Why it can’t – Powering it is a 2.2kW lithium-ion battery which has a life of 50,000km, hence you might need to replace it every 2 to 3 years depending on your use. Coming to the performance, the peak power here is rated at 6.8PS while the torque stands at 14Nm. While these numbers are decent enough to go against petrol-scooters, we feel that it’s just not powerful enough for its asking price. Not to mention, the S340 has a range of just 60km on a full charge.
Now Ather does have an extensive network of charging infrastructure, but that brings us to our next problem. The company only sells the scooter in Bengaluru. Although Ather does have plans to expand its reach, there has so far been no official confirmation as to when it will happen. Until then, the Ather S340 will have to settle for the second spot on our list.
Twenty Two Motors Flow
Why it can – Twenty Two Motor’s Flow takes the top spot on our list and with good reason. For Rs 74,720 (ex-showroom Delhi), the scooter comes with almost all the premium features as the other e-scooters on this list, wth the party piece being its artificial intelligence system. It analyses your riding pattern and sends service reminders according to that. On top of that, it can even order spare parts automatically in case there’s a failure. In addition to this, you also get KERS (kinetic energy recovery system), Intelligent Collision Detection and Alert, cruise control and a reverse gear.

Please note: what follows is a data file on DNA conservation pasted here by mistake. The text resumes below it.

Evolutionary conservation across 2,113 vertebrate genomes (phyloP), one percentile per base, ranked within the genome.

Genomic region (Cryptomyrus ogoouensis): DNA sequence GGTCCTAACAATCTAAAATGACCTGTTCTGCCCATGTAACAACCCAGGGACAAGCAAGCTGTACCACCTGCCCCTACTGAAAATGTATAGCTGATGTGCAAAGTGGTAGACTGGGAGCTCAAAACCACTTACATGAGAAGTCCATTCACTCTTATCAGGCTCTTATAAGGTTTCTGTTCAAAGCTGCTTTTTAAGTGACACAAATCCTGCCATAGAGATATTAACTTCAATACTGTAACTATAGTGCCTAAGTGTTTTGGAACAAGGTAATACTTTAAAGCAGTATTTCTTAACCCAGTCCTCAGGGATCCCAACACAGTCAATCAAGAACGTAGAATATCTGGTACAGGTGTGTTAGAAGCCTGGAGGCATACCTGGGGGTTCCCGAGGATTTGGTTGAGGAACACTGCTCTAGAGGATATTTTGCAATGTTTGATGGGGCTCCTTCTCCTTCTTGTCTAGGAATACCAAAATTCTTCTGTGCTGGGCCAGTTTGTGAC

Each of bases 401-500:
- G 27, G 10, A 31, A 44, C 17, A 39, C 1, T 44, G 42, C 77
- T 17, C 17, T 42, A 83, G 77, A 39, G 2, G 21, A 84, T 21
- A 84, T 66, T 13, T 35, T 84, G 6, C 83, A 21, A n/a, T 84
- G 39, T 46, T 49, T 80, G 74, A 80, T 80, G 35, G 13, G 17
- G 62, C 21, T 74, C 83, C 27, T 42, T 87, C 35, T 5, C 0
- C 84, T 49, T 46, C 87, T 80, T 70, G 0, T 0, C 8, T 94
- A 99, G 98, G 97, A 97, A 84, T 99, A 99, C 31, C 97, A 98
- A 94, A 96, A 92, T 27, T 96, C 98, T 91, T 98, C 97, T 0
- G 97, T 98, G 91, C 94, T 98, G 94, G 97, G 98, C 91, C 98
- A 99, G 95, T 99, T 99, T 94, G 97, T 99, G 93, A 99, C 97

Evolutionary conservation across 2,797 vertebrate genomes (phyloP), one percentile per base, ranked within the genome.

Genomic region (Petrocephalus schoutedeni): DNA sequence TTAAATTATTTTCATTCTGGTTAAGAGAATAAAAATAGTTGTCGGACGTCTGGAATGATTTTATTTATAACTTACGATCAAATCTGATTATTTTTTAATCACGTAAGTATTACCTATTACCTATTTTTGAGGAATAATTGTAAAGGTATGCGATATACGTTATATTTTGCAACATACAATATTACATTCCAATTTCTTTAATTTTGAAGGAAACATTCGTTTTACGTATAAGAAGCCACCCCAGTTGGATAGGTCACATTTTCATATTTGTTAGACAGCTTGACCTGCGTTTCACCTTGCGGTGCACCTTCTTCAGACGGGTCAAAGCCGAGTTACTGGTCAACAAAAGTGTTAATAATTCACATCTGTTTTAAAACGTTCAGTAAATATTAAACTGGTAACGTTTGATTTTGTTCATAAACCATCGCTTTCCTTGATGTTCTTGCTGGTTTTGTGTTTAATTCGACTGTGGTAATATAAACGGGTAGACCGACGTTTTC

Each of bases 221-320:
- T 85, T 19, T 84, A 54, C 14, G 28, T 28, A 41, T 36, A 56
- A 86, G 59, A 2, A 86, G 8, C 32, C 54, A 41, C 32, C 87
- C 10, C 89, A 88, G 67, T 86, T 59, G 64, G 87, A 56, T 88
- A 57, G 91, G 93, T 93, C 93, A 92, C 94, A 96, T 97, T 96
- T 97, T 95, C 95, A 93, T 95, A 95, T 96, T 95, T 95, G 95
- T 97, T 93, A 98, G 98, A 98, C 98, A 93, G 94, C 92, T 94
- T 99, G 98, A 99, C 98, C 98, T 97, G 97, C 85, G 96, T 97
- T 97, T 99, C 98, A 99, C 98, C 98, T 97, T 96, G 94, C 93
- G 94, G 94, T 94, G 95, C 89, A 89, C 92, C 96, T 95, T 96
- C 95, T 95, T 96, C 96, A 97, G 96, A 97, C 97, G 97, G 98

Then there’s also the geofencing security system, which can be linked to the company’s smartphone app. Users can remotely track the vehicle and disconnect the power supply in case of theft. While high charging time for any scooter would discourage us from buying it, the Twenty Two Motors Flow has found a workaround. By tying up with Kymco Motors, the Flow will now be inducted in the iONEX program, which allows for seamless battery-swaps. Kymco also plans on setting up a charging infrastructure within every kilometre of Delhi.
Why it can’t – The Flow would be the perfect e-scooter for anyone if it was available on sale. While the company has announced the prices of the scooter, there is no indication of when it will be available to actually buy. Thanks to its merger with Kymco, this delay might even be extended furt